In order to prevent the inadvertent movement of handle 33 from one position to the other, housing 36 is provided with an arcuate surface 75 which is formed on the outside of the housing as seen in FIGS. 2, 3, and 6. Bevelled end surfaces 77 are formed at opposite ends of the arcuate surface. At the end of handle 33 is a cam follower 78 which is held in a sleeve 76 in the handle by a lock nut 79 and urged toward surfaces 75 and 77 by a compression coil spring 80. Referring particularly to FIG. 6, when the handle is moved toward the open position from that shown in FIG. 2, the rounded end of cam follower 78 rides up surface 77, slightly compressing spring 80 and moves downwardly across arcuate surface 77 until the follower again leaves the surface at the other bevel. A mechanical stop 82 limits the motion in one direction and a second stop 83 limits movement in the other direction. Spring 80 is chosen to have sufficient force to require some effort to move the handle from either the open or closed position.
Member 53, the exterior of which is formed hexagonally so as to be engageable by a conventional wrench, can be replaced by either of the fittings shown in FIGS. 9 and 10. Each of these fittings includes threads 54A which are the same as threads 54 and a hexagonal outer surface 85 which is the same as the outer hexagonal surface of member 53. The fitting of FIG. 9 includes a straight tubular portion 87 with tapered end surfaces 88 which will be recognized as the conventional surfaces to receive a hose. Similarly, FIG. 9 has a 90° curved portion 89 and tapered surfaces 90 to accept a hose. Thus, if the particular installation for the valve structure is to be used with a hose rather than tapered thread fitting, member 53 is replaced by whichever one of the fittings of FIGS. 9 and 10 is most suitable for the circumstances.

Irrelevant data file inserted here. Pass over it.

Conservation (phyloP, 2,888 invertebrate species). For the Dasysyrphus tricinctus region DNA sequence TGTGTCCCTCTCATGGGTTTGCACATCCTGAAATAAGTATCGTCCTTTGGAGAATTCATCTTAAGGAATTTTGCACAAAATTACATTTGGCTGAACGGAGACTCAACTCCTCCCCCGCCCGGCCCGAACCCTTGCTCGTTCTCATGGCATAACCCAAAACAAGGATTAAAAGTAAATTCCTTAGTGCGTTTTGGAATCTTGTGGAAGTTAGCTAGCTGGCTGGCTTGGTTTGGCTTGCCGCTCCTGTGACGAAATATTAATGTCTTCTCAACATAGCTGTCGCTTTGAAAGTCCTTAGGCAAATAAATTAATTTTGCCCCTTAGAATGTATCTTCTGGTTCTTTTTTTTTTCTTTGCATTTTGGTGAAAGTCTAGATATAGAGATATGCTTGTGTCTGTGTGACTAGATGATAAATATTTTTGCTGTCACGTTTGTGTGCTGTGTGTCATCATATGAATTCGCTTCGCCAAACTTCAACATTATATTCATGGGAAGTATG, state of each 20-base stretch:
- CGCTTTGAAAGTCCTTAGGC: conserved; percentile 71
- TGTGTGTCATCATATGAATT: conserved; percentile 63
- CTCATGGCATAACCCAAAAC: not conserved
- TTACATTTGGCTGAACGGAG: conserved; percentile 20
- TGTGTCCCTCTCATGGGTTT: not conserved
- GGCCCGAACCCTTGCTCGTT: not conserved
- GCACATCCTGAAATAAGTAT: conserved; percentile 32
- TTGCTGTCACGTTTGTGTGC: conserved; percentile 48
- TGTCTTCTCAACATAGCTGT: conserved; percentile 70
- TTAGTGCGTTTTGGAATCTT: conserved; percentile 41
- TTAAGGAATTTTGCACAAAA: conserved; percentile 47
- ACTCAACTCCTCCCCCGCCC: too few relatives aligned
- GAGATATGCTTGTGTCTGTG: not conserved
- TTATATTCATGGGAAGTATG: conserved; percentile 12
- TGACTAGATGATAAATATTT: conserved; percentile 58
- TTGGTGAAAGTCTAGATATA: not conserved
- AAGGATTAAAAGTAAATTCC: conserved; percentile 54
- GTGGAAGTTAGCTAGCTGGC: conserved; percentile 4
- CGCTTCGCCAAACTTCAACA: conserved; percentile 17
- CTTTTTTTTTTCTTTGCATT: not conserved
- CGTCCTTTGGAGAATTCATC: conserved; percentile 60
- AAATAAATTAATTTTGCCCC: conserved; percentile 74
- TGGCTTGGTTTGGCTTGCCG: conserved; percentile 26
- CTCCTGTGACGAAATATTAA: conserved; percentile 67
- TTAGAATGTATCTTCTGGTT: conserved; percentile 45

In addition to the emergency use discussed above, the valve structure of the present invention is advantageously used during routine maintenance of the engine. It is frequently desirable to flush the cooling system with fresh water or to introduce into the cooling system a solution of antifreeze for winterization. For this purpose, a service adapter indicated generally at 92 (FIG. 11) is provided. The service adapter has an end seal 51, the same as plug 50, and has a main body 93 with a recess 94 substantially the same as plug 50. A swivel adapter 95 is threaded at one end for 3/4 in. MPT female threads 96 and at the other end with internal threads 98 to receive a garden hose. A short pipe nipple 99 connects the swivel adapter to plug replacement member 93.
To use this component, plug 50 is removed and the service adapter is inserted in tubular member 46. With the locking handles in their locked position, a hose can be attached to threads 98 and fresh water can be introduced into the engine with the valve member in the position shown in FIG. 8. The engine is left off during this operation, the flushing being accomplished by the pressure from the water source feeding the garden hose.